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Recent anti-Black racist incidents renews call for swift and strong action

Recent anti-Black racist incidents renews call for swift and strong action

Coalition of Racialized workers: strength, purpose, representation
Coalition of Racialized workers: strength, purpose, representation
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On October 26, another student of Toronto’s Glen Ames Senior Public School was assaulted. Police have charged a 20-year-old man for making anti-Black racist comments and assaulting the student.  It is the second incident this month that involves the same suspect.

This is another example of how far racism can go. When hate and anger turn its eyes on innocent children and youth, it shows that good intentions and talk are not enough. Moreover, when anti-Black racism is directed at children and youth, it is a direct attack on the basic unit of society: the family.

It’s unfortunate that society has yet to recognize the impact of language that is used when reporting incidents of hate. Vocabulary has a lot to do with how seriously people will view the incident and/or downplay its impact.

In a letter sent home to parents about the October 26 incident, the school principal stated that a student was approached by a man on his way home, made anti-Black racist comments, and then physically assaulted him. Thankfully, the student wasn’t seriously injured and the principal did ensure counselling supports were put in place for everyone at the school.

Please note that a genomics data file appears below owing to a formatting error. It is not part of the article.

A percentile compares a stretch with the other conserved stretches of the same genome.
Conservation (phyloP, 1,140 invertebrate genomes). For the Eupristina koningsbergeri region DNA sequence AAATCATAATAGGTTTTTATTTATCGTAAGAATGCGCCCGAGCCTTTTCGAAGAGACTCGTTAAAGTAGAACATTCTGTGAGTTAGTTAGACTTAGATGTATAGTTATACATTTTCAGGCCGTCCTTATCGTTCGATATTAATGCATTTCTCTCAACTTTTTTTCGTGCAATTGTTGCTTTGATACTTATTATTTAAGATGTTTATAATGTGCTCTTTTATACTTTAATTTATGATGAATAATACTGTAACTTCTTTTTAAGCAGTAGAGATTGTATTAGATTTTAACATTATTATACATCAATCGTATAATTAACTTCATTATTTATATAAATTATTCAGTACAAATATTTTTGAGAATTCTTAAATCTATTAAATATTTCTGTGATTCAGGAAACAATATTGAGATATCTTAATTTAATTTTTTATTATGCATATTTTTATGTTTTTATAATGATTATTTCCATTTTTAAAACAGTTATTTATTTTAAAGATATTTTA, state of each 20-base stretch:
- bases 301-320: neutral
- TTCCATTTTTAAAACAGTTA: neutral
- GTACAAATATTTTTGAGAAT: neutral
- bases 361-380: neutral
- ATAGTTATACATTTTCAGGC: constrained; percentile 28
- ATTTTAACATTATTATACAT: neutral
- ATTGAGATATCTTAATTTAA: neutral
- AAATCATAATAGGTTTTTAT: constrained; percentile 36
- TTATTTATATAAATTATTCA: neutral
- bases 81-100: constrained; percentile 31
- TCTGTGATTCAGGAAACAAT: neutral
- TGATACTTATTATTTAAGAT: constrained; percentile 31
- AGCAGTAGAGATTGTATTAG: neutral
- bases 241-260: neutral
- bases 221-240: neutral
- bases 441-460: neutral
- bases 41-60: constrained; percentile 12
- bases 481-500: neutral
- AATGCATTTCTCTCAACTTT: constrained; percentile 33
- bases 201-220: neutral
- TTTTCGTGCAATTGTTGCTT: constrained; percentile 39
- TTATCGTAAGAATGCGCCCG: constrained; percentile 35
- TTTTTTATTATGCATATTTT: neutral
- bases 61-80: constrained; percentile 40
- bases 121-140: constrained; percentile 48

Anti-Black racist attacks on children and youth must be called out and condemned as we do with hate crimes. Children and youth are not only more impressionable but they are also more susceptible to the impacts of such toxic behavior. All members of the community must be willing to stand up and name this for what it is – a direct attack on the core values that make us human beings.

We know that the physical injuries were minor, but it’s important not to downplay the effects of what is a serious life-changing incident. Words matter and the impact of this type of physical and emotional assault could last a lifetime. As a community, we must all recognize the psychological and emotional effects on individuals whose world view has been forever shaped as a result.

No matter how you look at it, anti-Black racism is not acceptable. When it targets our children, it becomes even more critical because it is attacking our future. As a community, we need to come together and work towards eliminating the barriers that have held the Black community back for many generations. Anti-Black racism is real and we all have a role to play in ensuring that we eliminate it from society once and for all.

 

In Solidarity,

Peter Thompson
Chair –Coalition of Racialized Workers (CoRW)
OPSEU/SEFPO